8. 8. Emerging Brain Structures <ul><li>Neural Plate </li></ul><ul><li>Flat structure that develops in the zygote about 3 weeks after conception </li></ul><ul><li>At 4 weeks it folds to form neural tube that becomes brain & spinal cord </li></ul><ul><li>Myelin </li></ul><ul><li>Fatty wrap around axon that speeds up neural transmission </li></ul><ul><li>Begins at about 4 months </li></ul><ul><li>Synaptic Pruning </li></ul><ul><li>Synapses begin disappearing </li></ul><ul><li>Language Processing </li></ul><ul><li>Cortex in left hemisphere specializes in language processing early in life, probably by birth </li></ul>
  9. 9. Brain Development <ul><li>Plasticity </li></ul><ul><li>The Degree that the brain is modified by experience </li></ul><ul><li>Sensitive Period </li></ul><ul><li>A time in development when the organism is susceptible to environmental influences in relating to some particular facet of development </li></ul><ul><li>Influence on the Environment </li></ul><ul><li>Greater stimulation produces greater growth </li></ul>
  10. 10. Neural Plasticity <ul><li>Extent to Which the Brain is Organized is Flexible </li></ul><ul><li>The brain like office building with rooms designed to be used to meet different needs of the company </li></ul><ul><li>Neurons are created and begin migrating throughout cortex </li></ul><ul><li>Biochemical paths pull them </li></ul><ul><li>A neuron can end up anywhere </li></ul><ul><li>There are no specific genetic instructions </li></ul><ul><li>Brain construction similar in everyone </li></ul><ul><li>Experience changes specifics </li></ul>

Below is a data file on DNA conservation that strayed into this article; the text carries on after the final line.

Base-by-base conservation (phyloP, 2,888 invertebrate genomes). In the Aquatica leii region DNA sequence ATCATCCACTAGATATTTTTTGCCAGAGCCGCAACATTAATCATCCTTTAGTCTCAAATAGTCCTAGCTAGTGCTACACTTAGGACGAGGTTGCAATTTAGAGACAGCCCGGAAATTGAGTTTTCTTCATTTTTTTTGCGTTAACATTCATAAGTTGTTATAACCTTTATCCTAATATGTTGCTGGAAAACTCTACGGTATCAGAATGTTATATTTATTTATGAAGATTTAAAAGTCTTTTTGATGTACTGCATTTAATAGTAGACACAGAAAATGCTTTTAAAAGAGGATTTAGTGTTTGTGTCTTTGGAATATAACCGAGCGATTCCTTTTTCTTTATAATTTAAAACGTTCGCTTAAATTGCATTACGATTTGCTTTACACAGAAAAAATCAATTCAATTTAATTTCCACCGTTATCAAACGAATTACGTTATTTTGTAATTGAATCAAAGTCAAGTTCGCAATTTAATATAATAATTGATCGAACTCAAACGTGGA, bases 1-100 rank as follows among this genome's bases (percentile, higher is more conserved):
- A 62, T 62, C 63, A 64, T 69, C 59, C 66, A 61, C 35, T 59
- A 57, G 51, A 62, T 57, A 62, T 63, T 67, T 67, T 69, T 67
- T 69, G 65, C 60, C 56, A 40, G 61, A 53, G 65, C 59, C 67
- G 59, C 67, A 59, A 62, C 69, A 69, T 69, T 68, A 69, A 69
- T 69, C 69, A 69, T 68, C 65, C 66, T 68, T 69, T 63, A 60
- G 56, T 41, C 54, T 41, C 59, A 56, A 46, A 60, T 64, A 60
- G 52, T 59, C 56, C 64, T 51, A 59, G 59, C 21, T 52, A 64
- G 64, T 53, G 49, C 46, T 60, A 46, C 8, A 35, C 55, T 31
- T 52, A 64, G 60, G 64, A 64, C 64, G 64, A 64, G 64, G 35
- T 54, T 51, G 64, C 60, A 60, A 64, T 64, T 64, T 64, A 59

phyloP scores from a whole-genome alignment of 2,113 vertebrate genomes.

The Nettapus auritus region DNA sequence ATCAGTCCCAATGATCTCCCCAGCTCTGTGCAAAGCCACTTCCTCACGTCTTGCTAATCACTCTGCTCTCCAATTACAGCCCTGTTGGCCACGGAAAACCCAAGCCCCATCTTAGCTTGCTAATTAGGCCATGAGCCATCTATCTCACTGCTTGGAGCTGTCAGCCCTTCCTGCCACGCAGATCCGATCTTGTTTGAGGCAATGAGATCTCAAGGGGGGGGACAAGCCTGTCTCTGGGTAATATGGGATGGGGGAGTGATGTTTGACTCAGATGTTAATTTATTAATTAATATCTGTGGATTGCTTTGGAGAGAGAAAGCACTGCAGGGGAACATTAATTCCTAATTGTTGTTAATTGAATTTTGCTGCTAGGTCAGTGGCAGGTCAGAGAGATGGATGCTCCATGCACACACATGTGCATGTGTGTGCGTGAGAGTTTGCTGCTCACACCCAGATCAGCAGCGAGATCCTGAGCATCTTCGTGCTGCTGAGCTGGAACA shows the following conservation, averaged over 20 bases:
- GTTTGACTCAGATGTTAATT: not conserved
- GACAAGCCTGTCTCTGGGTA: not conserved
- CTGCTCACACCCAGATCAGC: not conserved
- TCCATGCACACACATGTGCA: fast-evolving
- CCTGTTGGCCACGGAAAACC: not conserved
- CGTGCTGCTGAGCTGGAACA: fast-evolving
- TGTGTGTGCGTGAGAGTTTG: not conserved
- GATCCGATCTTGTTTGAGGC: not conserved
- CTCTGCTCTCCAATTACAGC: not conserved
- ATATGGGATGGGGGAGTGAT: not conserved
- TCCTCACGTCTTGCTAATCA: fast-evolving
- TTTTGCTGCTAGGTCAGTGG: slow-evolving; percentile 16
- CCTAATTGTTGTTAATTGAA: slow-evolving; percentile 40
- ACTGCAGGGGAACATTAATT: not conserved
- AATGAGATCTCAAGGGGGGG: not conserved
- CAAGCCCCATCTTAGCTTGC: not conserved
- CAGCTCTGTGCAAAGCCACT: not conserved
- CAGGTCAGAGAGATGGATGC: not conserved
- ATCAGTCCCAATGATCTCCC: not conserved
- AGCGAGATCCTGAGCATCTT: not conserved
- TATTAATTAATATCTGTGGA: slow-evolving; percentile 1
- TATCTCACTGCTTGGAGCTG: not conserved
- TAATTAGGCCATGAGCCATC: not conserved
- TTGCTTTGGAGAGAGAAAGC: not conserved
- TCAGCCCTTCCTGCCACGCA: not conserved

11. 11. Rhythms of Living <ul><li>Sleep & Wakefulness </li></ul><ul><li>Sleeps 16 – 18 hours per day </li></ul><ul><li>Sleep is in fits & starts </li></ul><ul><li>REM Sleep </li></ul><ul><li>Brain waves are different than adults </li></ul><ul><li>REM sleep in infants is not associated with dreaming </li></ul>
  12. 12. Sudden Infant Death Syndrome <ul><li>Disorder where a seemingly healthy infant dies in its sleep </li></ul><ul><li>Affects 1 in 1000 infants in the U.S. </li></ul><ul><li>No apparent cause </li></ul><ul><li>Leading cause of death in children one year </li></ul><ul><li>At risk children: Boys, African-American, low-birthweight, low Apgar scorers, mothers who smoked, certain brain defects, & abused children </li></ul><ul><li>All races, socio-economic levels, & those with no health problems victims </li></ul>